A CUMBRIAN farm leaders says he shares the same frustration as Labour Shadow trade secretary Emily Thornberry who has launched a scathing attack on the government’s trade policy which, she says, will drive farmers out of business.

National Farmers Union Cumbrian council delegate and chair of Red Tractor Lamb and Beef committee, Alistair Mackintosh, said he was 'concerned' how the Government approached trade deals. While it was right to uphold the high standards of UK agriculture – something all farmers supported – he said this was being undermined by trade policy.

The Labour MP told an NFU fringe meeting at this week’s party conference in Brighton: “I have been shocked about how brazenly, callously and recklessly they have gone about trying to drive through zero-tariffs, zero-quotas, zero-standard deals with the world’s biggest agricultural exporters.”

Ms Thornberry said a “pragmatic” trade deal would include: Some level of tariffs, to account for different costs and environmental damage in other parts of the world; Quotas to allow the UK to meet its import needs without a free-for-all that would undermine farmers; Minimum production standards to ensure a level playing field.

Yet the government, in its dealings with Australia and now New Zealand, had ignored all of these considerations, she said.

“Those two precedents will leave us unable to argue for anything different when it comes to the US, Canada and Brazil. It is an act of economic, political and social folly,” she told the meeting.

Mr Mackintosh, a sheep and beef farmer from west Cumbria, said “The challenge for me is the standards of imported produce. The narrative tells us it’s about protecting our standards, yet we’re being asked to go toe-to-toe with every other producer in the world, who is not necessarily meeting those same standards. This could potentially be the biggest challenge facing us.”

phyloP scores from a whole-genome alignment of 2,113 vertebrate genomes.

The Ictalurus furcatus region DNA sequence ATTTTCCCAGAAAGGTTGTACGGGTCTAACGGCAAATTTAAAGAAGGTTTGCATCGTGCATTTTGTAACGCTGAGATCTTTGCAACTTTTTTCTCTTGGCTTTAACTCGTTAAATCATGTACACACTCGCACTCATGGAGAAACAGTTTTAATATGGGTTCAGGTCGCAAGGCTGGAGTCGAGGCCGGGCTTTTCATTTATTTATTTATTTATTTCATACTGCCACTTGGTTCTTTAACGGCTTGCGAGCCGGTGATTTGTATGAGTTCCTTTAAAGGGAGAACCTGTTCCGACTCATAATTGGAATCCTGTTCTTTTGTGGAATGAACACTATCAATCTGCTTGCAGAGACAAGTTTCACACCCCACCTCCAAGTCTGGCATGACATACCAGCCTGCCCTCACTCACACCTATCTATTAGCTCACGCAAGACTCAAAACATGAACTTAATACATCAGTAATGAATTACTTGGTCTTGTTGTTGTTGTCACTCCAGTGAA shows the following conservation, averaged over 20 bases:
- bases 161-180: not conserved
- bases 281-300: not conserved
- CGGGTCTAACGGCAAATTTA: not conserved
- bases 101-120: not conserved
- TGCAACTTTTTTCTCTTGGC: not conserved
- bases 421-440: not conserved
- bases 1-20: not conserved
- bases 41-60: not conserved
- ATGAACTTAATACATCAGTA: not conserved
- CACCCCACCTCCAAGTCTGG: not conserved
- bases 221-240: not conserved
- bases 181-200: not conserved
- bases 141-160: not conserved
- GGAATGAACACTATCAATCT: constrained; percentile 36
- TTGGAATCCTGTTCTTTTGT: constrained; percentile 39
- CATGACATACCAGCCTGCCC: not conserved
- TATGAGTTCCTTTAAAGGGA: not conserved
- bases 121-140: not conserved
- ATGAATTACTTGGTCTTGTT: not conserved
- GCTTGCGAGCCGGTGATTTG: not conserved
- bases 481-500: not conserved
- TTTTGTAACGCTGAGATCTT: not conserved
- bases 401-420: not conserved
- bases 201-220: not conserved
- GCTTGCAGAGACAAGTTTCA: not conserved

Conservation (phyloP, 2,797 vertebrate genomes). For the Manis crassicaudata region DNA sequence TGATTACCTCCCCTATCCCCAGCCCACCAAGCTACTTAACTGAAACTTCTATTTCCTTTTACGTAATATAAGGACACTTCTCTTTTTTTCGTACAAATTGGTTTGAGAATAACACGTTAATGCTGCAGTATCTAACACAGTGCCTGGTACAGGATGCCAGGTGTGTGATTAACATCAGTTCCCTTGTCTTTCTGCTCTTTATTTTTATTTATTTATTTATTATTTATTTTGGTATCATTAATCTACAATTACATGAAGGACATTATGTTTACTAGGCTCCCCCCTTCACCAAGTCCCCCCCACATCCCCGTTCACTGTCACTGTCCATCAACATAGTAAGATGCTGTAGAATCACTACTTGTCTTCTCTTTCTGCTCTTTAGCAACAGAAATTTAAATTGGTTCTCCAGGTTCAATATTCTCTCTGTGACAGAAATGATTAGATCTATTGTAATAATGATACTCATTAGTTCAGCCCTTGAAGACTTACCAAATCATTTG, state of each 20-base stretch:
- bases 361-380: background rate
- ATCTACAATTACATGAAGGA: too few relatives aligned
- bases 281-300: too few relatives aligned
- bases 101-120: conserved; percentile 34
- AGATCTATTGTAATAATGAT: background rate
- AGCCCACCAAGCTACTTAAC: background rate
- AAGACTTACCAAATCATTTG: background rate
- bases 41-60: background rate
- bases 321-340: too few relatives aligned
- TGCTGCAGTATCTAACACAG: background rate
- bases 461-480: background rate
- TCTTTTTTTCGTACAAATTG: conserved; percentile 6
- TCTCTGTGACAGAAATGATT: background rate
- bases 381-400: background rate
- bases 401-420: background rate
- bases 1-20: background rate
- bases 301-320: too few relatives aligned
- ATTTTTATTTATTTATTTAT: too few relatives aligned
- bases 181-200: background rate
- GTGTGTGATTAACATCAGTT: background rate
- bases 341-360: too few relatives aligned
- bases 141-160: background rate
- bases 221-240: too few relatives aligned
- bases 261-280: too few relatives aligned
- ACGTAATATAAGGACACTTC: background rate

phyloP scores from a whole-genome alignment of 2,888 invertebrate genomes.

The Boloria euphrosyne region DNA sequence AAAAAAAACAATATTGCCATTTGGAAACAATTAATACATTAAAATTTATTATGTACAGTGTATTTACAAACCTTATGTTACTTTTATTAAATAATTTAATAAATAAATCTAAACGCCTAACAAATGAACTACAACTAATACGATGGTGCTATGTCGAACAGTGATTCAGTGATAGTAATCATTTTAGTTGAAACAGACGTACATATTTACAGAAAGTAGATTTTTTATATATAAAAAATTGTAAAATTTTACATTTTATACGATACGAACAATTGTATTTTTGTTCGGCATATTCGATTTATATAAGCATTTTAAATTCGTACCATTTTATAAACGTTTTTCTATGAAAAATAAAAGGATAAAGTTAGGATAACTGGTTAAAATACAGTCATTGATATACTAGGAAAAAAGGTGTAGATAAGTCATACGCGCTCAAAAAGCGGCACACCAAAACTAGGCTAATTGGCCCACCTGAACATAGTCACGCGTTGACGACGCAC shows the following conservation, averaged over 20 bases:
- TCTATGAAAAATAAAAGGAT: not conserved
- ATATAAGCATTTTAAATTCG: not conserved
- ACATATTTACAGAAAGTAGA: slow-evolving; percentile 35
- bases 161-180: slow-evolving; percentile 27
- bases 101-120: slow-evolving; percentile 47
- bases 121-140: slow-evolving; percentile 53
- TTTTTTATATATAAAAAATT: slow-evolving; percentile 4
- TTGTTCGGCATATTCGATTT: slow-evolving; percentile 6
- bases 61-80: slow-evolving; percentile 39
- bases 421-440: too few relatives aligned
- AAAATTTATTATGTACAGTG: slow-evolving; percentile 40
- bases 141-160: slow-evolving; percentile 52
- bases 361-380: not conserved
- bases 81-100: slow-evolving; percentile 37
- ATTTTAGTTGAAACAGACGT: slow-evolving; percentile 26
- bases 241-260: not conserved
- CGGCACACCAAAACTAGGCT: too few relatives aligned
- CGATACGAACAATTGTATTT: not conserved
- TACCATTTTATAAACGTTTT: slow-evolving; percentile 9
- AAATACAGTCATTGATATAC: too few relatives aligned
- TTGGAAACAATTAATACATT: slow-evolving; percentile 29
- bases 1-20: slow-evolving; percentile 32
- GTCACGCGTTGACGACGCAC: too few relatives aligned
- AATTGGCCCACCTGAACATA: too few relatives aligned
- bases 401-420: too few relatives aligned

He added that the UK should be using trade policy to drive higher standards in other parts of the world.

"As for driving farmers out of business, it is not just the trade policy that could do that, there are other factors too, like age and farm payments disappearing and being replaced by ELMS."

NFU President Minette Batters said: “British farmers produce some of the best food in the world. Not only is it delicious and nutritious, but it’s produced to incredibly high environmental, animal welfare, traceability, and food safety standards – something not every country is able to say.

“Yet, over the past few years, not enough importance has been placed on Britain’s food production. This has been all too clear as the country has watched its self-sufficiency drop from as high as 78% in the mid-80s to its current level of just 60 percent. As an island nation which is very well suited for quality food production, it would be a mistake to let that happen again and become even more reliant on the rest of the world to feed us.

“Delivering a comprehensive report into food security and taking appropriate action in response would show the government is serious and ambitious about boosting sustainable food production in Britain. This would not only help reduce the UK’s reliance on imports, which often fall below our own high standards of production, but also enable farmers to build the British brand overseas through trade.

“If our government truly backs the potential of British food and farming, the country could see huge benefits. British farmers could increase the industry’s economic contribution and provide more nutritious, affordable, climate-friendly British food for UK shoppers and people across the world, all while bolstering domestic and global food security.”

The report also showcases how the UK can reduce its reliance on food imports.